FinMin: EU finance made progress in 10 areas during Estonian presidency

  • 2017-12-24
  • LETA/TBT Staff

TALLINN – Progress was made in ten areas of the finance of the European Union during the Estonian presidency of the Council of the European Union, the Ministry of Finance said.

Estonia more or less achieved all goals in the field of tax and financial policy set for the presidency. In addition to that, progress was made in ten areas of EU finance, of which the Ministry first highlights digital taxation, that is fair taxation of digital companies -- this is an issue, with which the Estonian presidency will document itself in European tax history.

Member states at the initiative of Estonia reached an agreement that businesses of the digital economy are not taxed equally to others today, international tax rules must be updated and earning a profit digitally should not hinder the fair taxation of it. Based on a discussion led by Estonia, the European Council decided to call for the European Commission to draw up a draft directive concerning the taxation of the digital economy already at the beginning of 2018.

Estonia led the discussion concerning the 2018 budget of the EU to a successful agreement -- at 4 a.m. on November 18, the budget received the signatures of the Council of the EU and the European Parliament. This was preceded by six months of meetings and talks, which culminated in a 18-hour debate -- a process that was tense for all parties involved.

The budget of the EU for 2018 is 160 billion euros, of which approximately a half will be directed towards investments facilitating employment and supporting research and innovation, a third to supporting agriculture and fisheries, promoting rural life and financing activities aimed at environmental and climate aims, the rest of the budget will go to security, development and humanitarian aid, foreign policy and administrative expenses.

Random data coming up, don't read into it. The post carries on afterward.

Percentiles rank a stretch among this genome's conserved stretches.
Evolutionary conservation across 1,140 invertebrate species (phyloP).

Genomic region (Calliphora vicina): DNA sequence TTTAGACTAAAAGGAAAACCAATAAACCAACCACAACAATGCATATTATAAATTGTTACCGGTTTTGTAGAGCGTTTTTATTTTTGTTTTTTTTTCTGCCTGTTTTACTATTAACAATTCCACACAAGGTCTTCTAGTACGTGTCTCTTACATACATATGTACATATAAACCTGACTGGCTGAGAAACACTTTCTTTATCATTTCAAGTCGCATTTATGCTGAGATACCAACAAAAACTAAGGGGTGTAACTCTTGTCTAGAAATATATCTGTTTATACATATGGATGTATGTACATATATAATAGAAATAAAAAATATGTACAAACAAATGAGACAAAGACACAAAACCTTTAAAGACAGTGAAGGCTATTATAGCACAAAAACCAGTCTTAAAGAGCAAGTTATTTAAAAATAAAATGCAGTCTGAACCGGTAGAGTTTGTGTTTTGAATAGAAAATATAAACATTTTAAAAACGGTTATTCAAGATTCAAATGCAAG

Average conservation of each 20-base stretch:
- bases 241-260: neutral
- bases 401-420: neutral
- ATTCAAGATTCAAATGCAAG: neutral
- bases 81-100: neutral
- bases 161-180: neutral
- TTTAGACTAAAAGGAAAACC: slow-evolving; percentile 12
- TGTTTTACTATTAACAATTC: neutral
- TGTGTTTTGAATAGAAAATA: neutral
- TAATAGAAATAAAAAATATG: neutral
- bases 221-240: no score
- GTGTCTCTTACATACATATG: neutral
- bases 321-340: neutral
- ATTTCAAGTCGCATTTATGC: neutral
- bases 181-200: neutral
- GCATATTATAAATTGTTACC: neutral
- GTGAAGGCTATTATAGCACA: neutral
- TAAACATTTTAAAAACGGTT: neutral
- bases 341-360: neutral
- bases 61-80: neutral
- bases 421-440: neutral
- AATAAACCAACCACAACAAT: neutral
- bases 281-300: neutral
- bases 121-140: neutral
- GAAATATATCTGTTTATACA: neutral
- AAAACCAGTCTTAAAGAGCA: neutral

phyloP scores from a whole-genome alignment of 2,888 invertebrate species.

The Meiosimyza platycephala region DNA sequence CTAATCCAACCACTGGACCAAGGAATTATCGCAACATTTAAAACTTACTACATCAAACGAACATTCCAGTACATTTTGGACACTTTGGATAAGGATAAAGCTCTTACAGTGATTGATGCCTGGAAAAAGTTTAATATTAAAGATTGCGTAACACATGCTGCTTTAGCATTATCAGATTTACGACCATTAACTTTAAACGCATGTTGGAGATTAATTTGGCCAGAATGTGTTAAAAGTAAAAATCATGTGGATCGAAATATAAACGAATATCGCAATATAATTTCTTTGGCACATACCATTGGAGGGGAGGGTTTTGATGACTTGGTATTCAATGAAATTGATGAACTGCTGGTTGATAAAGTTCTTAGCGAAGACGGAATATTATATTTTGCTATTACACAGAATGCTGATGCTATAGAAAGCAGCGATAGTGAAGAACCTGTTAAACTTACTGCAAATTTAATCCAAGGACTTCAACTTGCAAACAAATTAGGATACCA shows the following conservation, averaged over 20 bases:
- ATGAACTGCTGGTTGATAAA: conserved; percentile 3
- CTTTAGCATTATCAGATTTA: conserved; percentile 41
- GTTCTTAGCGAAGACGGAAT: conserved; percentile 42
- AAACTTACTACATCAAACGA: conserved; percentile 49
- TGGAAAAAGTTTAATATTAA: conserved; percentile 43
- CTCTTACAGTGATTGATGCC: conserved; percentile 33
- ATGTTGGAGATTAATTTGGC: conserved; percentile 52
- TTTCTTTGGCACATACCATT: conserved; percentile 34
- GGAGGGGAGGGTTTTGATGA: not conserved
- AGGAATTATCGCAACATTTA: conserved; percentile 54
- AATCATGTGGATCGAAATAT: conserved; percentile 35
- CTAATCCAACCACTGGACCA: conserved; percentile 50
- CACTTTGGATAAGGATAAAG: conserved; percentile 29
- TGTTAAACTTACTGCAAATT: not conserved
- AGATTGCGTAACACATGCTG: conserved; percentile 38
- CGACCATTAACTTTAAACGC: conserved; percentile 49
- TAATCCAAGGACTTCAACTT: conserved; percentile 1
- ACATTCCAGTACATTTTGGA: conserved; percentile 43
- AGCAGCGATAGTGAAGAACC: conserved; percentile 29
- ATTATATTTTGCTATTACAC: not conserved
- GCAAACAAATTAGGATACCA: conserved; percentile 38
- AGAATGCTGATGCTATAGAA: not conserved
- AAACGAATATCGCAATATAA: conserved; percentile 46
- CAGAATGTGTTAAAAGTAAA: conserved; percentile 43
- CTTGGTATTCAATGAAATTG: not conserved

The third achievement involved the VAT amendments in e-trade that will protect small enterprises and fair competition. The amendments involve two important aspects, the first of which is that with below 10,000 euros in yearly cross-border online sales, a business will be able to continue applying VAT rules used in its home country. The second aspect is an exemption for consignments from outside the EU worth less than 22 euros.

The fourth achievement is clearer and steadier crisis management if a bank encounters difficulties. The Council of the EU under the leadership of Estonia reached an agreement with the European Parliament on implementing a hierarchy of creditors for problematic banks and calculating an expected loss from financial instruments in transition principles when implementing international IFRS9 standards.

The fifth achievement was extending the mandate and increasing the resources of the European Fund for Strategic Investment (EFSI). A political agreement with the European Parliament was achieved on extending EFSI until 2020 with the aim of enabling additional investments in the sum of at least 500 billion euros that support Europe's development and longer-term economic growth.

The sixth achievement was the disclosure of countries that insufficiently cooperate in the tax field. A list was published of third countries who do not cooperate with the EU enough in exchanging tax information or do not adhere to a good international tax management practice. Member states have had black lists of these tax havens before, but this is the first time that it was decided to have a joint EU list, which gives a stronger global message, as it is based on criteria jointly agreed upon by the member states.

The seventh achievement was simplifying the rules of using EU funds. The rules and procedures of using EU means should become simpler and more flexible in the future -- thanks to the recent preliminary agreement with the European Parliament that Estonia helped to achieve.

The eighth achievement was promoting the capital markets union. Under the leadership of Estonia, the Council's conclusions on the interim overview of creating a capital markets union compiled by the European Commission were endorsed. It included setting future goals that should be fulfilled by 2019.

The ninth achievement was reducing the administrative burden of transactions with derivative instruments and increasing the monitoring of them. During the Estonian presidency, important amendments concerning transactions with derivative instruments were agreed upon.

The tenth success involved clearer and stricter rules on stopping the financing of terrorism and money laundering. The final achievement in the field of finance during the presidency period was the signing of an agreement wit the European Parliament to further prevent money laundering and the terrorism.